Where are the laborers?


While TheAmChurch train of scandal continues down the tracks and others write very candidly about the crisis in the Church, one might wonder where the laborers are whom the Lord has sent forth into the harvest?

Wouldn’t you know St Gregory the Great, pope, grieved that there were so few laborers for so great a harvest and spoke with a heavy heart wondering the same thing in his day,

…although there are many to hear the good news there are only a few to preach it.


Look about you and see how full the world is of priests, yet in God’s harvest a laborer is rarely to be found;

for although we have accepted the priestly office,

we do not fulfill it’s demands.

Who says the saints don’t speak to us in our day?

Pray, he says, that the Lord of the harvest will send out those laborers on our behalf, that their tongues ~

may not grow weary of exhortation, and after we have accepted the office of preaching,

our silence may not condemn us before the just judge.

Though he fell into it …unwillingly, he was greatly discouraged at something else regarding the life of shepherds and not wanting to seem unjust accused himself of the very same thing ~

…compelled as he was by the urgency of these barbarous times.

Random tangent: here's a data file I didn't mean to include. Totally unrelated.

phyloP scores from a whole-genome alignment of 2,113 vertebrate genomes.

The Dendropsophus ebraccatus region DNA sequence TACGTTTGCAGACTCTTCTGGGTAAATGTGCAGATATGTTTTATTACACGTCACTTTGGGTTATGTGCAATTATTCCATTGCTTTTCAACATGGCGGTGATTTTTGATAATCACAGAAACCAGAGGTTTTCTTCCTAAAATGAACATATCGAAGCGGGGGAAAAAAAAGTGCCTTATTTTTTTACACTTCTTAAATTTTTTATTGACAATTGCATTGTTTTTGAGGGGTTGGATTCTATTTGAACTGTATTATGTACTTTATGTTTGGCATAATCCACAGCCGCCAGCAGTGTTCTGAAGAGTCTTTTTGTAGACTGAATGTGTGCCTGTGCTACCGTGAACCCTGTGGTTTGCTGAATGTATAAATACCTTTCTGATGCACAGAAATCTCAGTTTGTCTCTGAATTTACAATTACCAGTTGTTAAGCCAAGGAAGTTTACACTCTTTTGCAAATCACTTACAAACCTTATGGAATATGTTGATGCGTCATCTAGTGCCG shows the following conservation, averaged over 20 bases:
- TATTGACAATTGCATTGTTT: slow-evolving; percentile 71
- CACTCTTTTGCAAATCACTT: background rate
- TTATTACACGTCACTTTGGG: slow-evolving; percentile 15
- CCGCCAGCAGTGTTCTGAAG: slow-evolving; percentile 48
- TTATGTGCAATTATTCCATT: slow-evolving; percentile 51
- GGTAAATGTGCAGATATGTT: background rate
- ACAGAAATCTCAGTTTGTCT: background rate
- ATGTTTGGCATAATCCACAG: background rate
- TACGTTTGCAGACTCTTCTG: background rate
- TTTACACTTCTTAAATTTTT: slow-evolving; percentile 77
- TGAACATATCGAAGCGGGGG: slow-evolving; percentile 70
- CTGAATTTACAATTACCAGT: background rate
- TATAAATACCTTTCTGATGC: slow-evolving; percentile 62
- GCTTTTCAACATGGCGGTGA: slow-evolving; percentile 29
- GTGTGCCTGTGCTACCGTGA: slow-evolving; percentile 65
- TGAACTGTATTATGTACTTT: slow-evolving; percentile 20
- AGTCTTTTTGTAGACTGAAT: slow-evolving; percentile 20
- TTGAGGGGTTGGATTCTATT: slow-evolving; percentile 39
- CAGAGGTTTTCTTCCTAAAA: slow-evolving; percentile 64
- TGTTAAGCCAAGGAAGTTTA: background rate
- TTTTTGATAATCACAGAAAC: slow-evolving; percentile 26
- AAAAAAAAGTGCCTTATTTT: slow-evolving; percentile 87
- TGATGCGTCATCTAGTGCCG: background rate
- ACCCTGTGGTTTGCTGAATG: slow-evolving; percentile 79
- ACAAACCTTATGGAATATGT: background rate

The problem, he said, was an absorption in external affairs; that despite “accepting the duties of the office,”

…by our actions we show that we are attentive to other things.

We abandon the ministry of preaching and, in my opinion are called bishops to our detriment,


for we retain the honorable office but fail to practice the virtues proper to it.


Those who have been entrusted to us abandon God, and we are silent.

They fall into sin, and we do not extend a hand of rebuke.

I read this while in the waiting room at the doctor’s office, wondering if I was dizzy from the flu shot I had to get or because I couldn’t believe how precise the Office of Readings have recently been to the need of our times.

And I took from it a few guidelines for myself:

  1. pray for our priests and bishops
  2. beg the Lord to send out laborers for His Harvest who will not be silent
  3. trust in the Lord at all times
  4. realize that by our baptism, we are laborers in the harvest as well


How “wrapped up” am I in worldly affairs? Am I so devoted to external things, that I become more insensitive in spirit?

Compelled by the urgency of our times, we each have a ministry to perform in our particular vocation, for we are His laborers too.  This isn’t the time to be silent. It’s the time to abandon ourselves to God and proclaim Him to the lost world, especially to those of our own household who have been entrusted to us.

I am your servant, give me knowledge;

then I shall know Your will.

It’s time for the Lord to act

for Your law has been broken.

— Pslam 119: 125-126




  •  Office of Readings Saturday, 27th Week in Ordinary Time from a homily on the gospels, by St Gregory the Great, pope


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